The Interplay Between Different Types of Unsecured Credit and Amplification of Consumer Default
AbstractWe analyse, theoretically and quantitatively, the interactions between different forms of unsecured credit and their implications for default behaviour of young U.S. households. One type of credit mimics credit cards in the U.S. and the default option resembles a bankruptcy filing under Chapter 7 and the other type mimics student loans in the U.S. and the default option resembles Chapter 13 of the U.S. Bankruptcy Code. In the credit card market financial intermediary offers a menu of credit limits and interest rates based on individual credit scores. Scores evolve based on past borrowing and repayment behaviour. In the student loan market default has no effect on credit scores. The government sets the interest rate and chooses a wage garnishment to pay for the cost associated with default. We prove the existence of a steady-state equilibrium and characterise the circumstances under which a household defaults on each of these loans depending on household characteristics as well as on the financial arrangements in both markets. Our model is consistent with the main facts regarding borrowing and default on both forms of unsecured credit for young U.S. households. We show that there are important cross-market effects: financial arrangements in one market non-trivially affect default in the other market. We plan to use the model to quantify the effects of increased college debt burdens and more severe credit card terms on the increase in default rates in recent years and to conduct policy analysis regarding loan terms and bankruptcy arrangements in both markets.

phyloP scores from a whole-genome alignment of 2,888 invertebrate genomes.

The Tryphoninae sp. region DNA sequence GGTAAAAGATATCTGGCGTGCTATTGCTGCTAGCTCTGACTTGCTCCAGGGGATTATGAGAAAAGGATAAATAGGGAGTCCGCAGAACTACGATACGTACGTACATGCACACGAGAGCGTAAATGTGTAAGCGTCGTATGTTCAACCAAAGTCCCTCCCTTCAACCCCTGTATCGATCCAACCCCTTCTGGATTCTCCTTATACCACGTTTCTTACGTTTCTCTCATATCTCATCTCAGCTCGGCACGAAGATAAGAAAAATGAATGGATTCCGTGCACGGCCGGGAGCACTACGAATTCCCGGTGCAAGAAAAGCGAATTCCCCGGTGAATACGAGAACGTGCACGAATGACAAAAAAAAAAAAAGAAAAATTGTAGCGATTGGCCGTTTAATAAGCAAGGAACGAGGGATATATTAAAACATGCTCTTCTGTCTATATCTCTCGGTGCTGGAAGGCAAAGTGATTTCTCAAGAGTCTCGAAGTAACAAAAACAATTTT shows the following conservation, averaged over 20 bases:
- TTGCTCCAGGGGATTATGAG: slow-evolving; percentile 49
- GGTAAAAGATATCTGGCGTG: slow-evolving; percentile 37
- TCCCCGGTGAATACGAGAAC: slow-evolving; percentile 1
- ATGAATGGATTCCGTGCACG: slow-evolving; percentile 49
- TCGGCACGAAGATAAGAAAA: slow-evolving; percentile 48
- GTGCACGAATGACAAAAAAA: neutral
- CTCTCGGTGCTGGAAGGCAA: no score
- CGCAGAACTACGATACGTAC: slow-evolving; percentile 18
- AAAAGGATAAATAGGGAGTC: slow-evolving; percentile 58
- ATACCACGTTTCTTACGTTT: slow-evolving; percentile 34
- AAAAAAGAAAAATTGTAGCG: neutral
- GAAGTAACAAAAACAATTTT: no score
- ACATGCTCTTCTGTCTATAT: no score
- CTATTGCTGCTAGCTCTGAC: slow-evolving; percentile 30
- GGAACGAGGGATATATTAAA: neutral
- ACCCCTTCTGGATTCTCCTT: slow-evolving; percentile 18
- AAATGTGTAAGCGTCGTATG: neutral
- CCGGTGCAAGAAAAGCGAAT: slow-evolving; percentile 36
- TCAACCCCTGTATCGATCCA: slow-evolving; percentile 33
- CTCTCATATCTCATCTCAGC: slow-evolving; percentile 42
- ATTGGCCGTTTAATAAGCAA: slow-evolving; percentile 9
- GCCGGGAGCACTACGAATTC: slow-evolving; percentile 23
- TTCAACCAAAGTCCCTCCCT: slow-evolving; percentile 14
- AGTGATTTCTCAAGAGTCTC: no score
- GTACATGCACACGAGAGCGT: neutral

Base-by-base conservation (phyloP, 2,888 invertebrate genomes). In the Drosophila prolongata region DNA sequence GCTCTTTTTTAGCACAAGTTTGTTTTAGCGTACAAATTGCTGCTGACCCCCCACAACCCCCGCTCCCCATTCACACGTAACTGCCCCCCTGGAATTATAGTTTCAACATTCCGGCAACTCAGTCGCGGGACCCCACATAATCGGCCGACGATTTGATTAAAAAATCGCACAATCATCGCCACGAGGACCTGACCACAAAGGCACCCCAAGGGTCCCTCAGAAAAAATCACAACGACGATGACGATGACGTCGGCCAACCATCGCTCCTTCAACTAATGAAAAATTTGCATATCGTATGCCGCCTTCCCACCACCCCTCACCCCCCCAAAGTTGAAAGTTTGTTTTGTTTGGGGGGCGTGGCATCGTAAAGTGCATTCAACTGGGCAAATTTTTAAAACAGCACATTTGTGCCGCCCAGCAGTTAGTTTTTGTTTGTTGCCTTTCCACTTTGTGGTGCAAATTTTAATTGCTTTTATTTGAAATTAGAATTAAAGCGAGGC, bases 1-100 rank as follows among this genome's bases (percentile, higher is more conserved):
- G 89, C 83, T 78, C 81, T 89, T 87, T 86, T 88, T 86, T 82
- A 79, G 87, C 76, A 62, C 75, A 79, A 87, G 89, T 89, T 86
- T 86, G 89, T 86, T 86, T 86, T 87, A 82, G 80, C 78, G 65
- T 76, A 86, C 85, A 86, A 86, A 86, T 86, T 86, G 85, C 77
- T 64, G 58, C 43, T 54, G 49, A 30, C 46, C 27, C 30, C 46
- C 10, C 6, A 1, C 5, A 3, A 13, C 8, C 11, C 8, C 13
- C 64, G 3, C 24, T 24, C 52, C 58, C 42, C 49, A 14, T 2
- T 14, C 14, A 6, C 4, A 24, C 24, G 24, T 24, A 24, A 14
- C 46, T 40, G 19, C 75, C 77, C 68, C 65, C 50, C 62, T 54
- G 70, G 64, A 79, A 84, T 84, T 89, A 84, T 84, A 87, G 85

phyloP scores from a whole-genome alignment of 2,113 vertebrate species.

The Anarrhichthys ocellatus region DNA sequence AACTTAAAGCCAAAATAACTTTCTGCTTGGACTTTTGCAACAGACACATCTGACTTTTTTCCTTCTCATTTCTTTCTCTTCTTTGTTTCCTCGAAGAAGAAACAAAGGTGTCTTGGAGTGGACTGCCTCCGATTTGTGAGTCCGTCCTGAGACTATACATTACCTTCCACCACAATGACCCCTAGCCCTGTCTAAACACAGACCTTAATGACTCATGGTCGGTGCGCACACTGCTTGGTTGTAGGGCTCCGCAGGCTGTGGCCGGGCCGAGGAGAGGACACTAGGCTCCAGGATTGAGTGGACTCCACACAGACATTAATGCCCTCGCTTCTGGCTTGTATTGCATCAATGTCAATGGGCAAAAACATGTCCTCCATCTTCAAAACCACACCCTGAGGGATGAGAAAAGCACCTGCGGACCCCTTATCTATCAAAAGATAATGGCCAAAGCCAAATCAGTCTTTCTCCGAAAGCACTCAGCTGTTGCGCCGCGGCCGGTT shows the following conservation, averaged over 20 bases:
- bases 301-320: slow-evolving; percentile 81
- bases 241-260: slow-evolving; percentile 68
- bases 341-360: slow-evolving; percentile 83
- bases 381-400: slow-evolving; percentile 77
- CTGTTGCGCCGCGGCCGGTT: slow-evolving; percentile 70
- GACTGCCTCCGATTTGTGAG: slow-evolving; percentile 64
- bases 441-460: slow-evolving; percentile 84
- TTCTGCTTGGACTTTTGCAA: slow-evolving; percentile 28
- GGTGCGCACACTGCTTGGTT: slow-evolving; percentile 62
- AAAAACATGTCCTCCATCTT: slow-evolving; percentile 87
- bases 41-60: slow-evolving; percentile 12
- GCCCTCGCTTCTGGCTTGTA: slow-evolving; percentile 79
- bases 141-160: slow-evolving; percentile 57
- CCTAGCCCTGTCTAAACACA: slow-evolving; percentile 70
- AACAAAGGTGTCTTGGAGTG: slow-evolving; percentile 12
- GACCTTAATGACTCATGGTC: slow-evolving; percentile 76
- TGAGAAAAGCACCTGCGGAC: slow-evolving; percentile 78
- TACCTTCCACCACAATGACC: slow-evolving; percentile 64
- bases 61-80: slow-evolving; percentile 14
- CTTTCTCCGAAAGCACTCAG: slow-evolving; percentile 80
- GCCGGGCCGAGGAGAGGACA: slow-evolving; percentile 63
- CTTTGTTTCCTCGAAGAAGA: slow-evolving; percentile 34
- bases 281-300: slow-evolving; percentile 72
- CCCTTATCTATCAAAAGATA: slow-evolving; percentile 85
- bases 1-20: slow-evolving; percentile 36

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Bibliographic InfoPaper provided by Society for Economic Dynamics in its series 2011 Meeting Papers with number 912.
Date of creation: 2011
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